Personal info

  • Name: Graham Leslie PARISH
  • D.O.B: 29th August, 1912
  • D.O.A: 16th September, 1942
  • D.O.D: 16th September, 1942
  • Award: George Cross
  • Occupation at time of action: Sergeant, Royal Air Force Volunteer Reserve

RAF Khartoum, Sudan. 16 September 1942

16 September 1942

More details about:
The Second World War 1942 

On 16 September 1942 a Wellington bomber crashed after take-off in the Sudan en route for the Middle East. The astro-hatch referred to in the Citation was a transparent dome on top of the fuselage between the wings, which was used for celestial observations.

Citation

 The KING has been graciously pleased to approve the posthumous award of the GEORGE CROSS to:- 1115314 Sergeant Graham Leslie Parish, Royal Air Force. Sergeant Parish was the navigator of an aircraft during a delivery flight from the United Kingdom to the Middle East Command. Shortly after taking off from an airfield in Anglo- Egyptian Sudan one morning in September, 1942, the port engine failed and the pilot attempted to return and land on the airfield. Owing to the rough nature of the ground, full use could not be made of the brakes. The aircraft struck a building on the airfield and immediately burst into flames. All of the crew with the exception of Sergeant Parish and a passenger, whose legs were both broken, succeeded in getting free of the blazing bomber. At the time of the crash Sergeant Parish was at the astro-hatch and the passenger was at the emergency door which is in the floor of the fuselage. This door was unusable as the undercarriage had collapsed and the fuselage was resting on the ground. The fire, which completely destroyed the bomber, was so intense that no assistance could be given to the navigator or the passenger. When the blaze subsided Sergeant Parish’s body was found leaning against the rear gun turret and the passenger was beside him with his arm over the airman’s shoulder. As the passenger could not walk, owing to his broken legs, it is clear that Sergeant Parish has carried him from the emergency door to the rear turret, a distance of eight yards, in the hope that both could escape through the turret. Undoubtedly both were overcome and burned to death in the attempt. Sergeant Parish could have made his escape through the astro-hatch but his unselfish desire to assist the passenger cost him his life. He displayed gallantry of the highest order.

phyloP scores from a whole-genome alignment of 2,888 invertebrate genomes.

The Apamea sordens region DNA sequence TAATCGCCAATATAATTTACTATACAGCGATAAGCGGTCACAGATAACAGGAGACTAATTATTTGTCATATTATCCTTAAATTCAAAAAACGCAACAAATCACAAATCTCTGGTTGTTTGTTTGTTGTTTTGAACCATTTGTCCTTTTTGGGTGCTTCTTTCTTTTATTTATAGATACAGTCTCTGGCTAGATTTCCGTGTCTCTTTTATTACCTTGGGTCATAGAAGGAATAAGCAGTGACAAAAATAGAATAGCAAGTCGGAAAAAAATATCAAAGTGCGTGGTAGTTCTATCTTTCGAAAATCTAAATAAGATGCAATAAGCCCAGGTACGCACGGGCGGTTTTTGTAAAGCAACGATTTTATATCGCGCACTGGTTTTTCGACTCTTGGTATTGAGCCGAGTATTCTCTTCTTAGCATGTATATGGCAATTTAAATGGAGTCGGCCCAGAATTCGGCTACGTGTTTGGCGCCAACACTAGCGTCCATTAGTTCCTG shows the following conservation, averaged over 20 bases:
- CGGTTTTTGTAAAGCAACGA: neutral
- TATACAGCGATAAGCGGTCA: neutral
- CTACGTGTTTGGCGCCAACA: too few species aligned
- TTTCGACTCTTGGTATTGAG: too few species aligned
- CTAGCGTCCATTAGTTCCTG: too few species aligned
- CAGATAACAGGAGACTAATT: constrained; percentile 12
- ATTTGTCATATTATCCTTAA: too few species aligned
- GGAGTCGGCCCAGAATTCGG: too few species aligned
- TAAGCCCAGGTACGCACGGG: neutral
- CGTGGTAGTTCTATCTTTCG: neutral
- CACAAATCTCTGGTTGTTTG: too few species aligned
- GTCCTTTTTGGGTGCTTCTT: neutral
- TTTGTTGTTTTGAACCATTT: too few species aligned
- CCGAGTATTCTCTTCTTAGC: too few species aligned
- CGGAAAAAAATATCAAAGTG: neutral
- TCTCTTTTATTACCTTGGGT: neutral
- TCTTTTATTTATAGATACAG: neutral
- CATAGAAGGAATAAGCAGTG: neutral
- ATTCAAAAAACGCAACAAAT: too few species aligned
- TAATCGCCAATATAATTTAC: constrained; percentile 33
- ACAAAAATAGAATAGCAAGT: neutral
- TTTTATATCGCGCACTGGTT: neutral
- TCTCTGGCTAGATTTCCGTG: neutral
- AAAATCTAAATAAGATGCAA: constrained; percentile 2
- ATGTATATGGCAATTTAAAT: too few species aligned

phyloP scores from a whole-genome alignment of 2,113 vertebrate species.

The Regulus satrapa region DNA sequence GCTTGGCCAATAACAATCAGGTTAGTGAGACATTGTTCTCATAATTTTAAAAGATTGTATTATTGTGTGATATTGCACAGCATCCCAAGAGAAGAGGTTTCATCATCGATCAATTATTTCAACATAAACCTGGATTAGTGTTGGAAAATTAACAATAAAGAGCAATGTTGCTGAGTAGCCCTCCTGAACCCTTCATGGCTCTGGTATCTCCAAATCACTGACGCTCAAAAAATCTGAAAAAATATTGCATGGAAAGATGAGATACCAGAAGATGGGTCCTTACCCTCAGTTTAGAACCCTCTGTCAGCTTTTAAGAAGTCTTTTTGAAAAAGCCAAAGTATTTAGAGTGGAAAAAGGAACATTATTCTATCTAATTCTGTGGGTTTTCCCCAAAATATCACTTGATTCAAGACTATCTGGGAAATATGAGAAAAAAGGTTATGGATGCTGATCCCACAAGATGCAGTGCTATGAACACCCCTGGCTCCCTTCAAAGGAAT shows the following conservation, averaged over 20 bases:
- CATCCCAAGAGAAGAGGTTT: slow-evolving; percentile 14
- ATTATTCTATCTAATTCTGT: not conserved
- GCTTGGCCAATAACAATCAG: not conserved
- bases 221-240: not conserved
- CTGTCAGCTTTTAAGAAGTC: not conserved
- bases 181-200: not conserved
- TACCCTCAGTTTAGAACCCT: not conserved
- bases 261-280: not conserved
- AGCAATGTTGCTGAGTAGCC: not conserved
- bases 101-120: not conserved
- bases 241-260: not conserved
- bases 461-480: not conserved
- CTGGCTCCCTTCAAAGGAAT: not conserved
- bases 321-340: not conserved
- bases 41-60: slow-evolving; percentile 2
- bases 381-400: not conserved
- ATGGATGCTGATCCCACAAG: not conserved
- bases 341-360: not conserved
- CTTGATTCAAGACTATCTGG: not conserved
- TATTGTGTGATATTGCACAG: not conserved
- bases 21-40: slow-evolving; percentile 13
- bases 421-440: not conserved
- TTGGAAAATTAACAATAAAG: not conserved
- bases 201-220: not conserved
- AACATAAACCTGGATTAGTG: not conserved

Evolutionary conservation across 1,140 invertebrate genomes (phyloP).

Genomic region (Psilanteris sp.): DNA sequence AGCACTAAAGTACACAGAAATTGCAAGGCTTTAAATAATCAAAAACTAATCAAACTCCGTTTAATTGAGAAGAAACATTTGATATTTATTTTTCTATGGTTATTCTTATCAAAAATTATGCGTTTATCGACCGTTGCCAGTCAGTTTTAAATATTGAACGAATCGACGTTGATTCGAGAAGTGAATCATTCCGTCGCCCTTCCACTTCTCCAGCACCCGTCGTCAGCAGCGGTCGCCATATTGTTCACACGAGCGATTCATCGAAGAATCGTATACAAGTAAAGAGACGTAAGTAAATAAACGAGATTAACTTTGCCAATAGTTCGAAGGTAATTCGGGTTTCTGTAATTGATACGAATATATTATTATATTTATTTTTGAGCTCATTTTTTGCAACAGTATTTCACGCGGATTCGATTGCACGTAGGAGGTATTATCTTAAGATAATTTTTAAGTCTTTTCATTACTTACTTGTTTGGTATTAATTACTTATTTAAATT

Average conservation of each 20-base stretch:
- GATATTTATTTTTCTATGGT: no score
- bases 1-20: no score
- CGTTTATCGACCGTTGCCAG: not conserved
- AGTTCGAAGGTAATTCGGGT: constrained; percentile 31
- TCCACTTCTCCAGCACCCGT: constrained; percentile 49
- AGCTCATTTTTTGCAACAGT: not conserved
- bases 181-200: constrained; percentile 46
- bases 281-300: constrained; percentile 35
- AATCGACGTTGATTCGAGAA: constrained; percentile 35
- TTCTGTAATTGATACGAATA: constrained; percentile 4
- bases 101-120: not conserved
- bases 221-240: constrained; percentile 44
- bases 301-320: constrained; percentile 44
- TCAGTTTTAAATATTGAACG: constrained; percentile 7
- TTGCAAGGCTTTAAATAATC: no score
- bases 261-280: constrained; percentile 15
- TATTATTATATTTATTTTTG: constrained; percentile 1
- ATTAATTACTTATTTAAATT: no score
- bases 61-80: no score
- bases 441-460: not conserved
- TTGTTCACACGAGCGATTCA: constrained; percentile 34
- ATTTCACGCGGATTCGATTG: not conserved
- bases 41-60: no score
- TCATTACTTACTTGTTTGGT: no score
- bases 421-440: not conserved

Second Supplement to The London Gazette of 30 March 1943. 2 April 1943, Numb. 35963, p. 1517

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